Paul Adams, an expert Berkeley Lab data analysis scientist, talks about the role of software to enable structural biology in vaccine and antiviral research.
Understanding how viral and immune system molecules look, at an atomic level, is the first step toward understanding how they function. And once we know how they function, we can develop vaccines and therapeutics.
The field of science dedicated to constructing molecular maps is called structural biology, and there are two imaging technologies that enable scientists to see at an atomic structure level: X-ray crystallography and cryo-electron microscopy (cryo-EM). Both of these have been around for decades, yet the rapid development and deployment of SARS-CoV-2 vaccines would have been impossible without recent technical advances, especially in the resolution of cryo-EM.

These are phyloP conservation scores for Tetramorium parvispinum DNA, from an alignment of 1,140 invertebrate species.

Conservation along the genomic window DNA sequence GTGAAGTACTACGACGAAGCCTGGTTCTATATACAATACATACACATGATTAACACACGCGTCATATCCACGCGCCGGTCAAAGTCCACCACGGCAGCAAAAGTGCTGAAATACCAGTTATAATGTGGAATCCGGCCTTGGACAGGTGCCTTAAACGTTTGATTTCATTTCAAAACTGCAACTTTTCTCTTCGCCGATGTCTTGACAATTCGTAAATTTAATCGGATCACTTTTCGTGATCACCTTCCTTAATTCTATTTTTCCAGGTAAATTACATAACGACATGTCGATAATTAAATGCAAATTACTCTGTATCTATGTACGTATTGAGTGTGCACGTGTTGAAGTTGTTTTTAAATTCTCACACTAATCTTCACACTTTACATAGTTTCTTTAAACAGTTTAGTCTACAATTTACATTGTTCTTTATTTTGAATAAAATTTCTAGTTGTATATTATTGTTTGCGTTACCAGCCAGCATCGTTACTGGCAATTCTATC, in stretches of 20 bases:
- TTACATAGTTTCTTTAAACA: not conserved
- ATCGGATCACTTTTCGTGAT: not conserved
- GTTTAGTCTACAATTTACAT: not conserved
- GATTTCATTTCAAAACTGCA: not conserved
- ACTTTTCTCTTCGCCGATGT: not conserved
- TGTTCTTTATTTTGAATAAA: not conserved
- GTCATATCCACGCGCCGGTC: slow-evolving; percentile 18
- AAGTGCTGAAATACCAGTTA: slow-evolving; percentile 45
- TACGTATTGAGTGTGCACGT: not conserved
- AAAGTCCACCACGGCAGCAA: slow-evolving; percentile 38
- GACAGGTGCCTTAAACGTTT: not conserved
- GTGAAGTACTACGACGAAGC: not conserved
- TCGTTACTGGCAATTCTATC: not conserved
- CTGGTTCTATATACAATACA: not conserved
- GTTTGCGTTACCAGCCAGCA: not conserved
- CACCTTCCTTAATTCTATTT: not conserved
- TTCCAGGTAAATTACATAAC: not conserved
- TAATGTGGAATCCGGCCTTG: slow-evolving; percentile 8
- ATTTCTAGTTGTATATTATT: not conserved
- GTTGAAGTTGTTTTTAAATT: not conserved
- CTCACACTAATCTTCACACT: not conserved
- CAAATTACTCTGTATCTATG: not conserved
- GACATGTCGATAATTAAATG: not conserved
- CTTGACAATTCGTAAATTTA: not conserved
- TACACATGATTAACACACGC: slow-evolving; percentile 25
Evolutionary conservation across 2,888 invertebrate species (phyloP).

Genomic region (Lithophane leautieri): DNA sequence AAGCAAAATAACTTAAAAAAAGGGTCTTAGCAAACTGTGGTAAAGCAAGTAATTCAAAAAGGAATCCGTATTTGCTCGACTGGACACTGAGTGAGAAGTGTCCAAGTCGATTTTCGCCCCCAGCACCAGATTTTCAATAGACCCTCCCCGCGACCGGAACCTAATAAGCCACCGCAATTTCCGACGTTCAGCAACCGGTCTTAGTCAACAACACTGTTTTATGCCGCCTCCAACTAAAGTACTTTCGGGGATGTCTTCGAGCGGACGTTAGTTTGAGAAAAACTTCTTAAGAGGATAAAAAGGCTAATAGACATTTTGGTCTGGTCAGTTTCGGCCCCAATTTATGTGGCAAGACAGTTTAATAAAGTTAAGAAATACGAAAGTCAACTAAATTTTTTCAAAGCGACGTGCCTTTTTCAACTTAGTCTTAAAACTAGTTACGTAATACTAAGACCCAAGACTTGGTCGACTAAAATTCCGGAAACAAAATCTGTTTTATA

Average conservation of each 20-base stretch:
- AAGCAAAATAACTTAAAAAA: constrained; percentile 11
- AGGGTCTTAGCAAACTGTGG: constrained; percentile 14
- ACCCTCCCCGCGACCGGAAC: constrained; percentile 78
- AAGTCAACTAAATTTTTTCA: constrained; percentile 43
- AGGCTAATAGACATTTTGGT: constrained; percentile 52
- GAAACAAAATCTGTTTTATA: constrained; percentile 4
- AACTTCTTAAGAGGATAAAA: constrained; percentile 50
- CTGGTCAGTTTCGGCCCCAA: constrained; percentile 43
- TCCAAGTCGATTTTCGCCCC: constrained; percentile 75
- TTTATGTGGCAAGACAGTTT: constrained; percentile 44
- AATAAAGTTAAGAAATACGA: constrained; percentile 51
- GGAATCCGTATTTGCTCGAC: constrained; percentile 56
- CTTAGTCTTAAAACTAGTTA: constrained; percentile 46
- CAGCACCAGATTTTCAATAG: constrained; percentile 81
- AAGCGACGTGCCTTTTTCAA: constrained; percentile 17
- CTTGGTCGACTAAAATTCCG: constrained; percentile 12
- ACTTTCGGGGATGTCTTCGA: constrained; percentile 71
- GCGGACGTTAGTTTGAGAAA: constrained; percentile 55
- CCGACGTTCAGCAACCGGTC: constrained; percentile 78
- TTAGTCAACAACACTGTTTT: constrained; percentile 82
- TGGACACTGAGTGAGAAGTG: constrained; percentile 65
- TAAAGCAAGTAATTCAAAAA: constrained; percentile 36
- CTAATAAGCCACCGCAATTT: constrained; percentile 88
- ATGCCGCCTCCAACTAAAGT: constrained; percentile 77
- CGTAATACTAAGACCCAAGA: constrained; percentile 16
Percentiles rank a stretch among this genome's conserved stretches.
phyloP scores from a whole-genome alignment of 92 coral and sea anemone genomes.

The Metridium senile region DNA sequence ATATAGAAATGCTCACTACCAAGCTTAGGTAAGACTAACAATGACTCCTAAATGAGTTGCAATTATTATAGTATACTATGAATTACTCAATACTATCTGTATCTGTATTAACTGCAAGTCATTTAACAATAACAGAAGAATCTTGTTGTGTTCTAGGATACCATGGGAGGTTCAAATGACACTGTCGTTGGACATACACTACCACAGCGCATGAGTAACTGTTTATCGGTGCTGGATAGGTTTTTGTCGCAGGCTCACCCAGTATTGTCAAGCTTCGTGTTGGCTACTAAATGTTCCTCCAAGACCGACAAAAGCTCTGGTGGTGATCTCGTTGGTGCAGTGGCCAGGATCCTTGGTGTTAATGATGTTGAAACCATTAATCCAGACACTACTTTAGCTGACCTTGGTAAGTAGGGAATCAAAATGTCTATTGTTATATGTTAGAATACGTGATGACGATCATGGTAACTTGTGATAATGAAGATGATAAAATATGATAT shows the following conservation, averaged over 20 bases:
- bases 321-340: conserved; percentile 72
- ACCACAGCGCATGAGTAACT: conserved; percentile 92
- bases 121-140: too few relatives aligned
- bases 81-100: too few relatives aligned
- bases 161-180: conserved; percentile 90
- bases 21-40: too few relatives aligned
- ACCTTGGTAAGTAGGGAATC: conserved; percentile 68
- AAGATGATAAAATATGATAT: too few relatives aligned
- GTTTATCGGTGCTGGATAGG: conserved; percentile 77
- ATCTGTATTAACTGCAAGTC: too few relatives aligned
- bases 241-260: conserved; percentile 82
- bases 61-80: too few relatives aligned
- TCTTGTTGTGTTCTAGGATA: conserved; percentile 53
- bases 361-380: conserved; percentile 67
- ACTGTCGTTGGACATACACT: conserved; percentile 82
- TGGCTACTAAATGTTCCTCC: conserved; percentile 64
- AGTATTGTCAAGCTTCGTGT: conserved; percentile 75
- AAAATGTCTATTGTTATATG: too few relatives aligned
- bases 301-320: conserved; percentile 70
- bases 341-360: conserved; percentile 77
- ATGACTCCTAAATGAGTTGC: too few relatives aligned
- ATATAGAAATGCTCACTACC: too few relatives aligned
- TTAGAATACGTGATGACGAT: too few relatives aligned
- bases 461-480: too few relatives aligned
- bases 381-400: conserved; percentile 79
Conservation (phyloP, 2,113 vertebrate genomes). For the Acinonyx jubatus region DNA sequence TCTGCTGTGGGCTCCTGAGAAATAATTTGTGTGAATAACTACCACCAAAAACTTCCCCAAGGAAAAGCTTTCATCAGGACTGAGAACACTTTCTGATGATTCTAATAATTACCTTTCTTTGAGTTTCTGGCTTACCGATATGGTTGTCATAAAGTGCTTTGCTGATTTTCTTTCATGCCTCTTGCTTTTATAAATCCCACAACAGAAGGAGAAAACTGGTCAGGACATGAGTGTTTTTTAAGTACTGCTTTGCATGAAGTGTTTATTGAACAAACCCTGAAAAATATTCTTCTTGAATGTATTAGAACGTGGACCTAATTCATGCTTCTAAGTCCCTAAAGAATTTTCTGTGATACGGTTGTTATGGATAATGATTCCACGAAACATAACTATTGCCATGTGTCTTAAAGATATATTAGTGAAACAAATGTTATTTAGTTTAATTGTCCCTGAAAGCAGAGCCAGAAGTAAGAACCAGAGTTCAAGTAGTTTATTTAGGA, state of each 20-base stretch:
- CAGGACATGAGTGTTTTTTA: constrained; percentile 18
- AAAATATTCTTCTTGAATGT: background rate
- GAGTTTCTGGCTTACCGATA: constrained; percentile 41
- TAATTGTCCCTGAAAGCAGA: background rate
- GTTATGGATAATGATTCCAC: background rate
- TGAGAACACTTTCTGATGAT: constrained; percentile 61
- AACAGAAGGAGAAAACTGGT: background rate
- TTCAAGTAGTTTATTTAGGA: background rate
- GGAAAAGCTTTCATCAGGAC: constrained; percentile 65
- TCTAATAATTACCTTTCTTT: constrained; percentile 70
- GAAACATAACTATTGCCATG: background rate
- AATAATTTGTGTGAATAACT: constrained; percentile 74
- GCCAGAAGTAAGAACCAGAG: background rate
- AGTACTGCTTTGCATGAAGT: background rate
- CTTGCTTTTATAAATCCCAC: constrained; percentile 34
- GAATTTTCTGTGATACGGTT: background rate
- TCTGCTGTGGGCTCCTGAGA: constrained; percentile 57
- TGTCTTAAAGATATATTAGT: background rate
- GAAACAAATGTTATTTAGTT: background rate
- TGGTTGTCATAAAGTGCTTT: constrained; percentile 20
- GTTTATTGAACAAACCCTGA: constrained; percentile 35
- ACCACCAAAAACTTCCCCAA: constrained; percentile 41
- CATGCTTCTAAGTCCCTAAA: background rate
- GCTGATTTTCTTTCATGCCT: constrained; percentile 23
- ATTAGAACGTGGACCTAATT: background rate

A team led by Paul Adams, director of Berkeley Lab’s Molecular Biophysics and Integrated Bioimaging Division, is behind one of those advances — the Phenix software suite, now used around the world to automate key steps of structure solving. Adams spoke with the Strategic Communications about the software’s origins and how structural biologists leapt into action to combat the pandemic.
Read the Q&A in the News Center.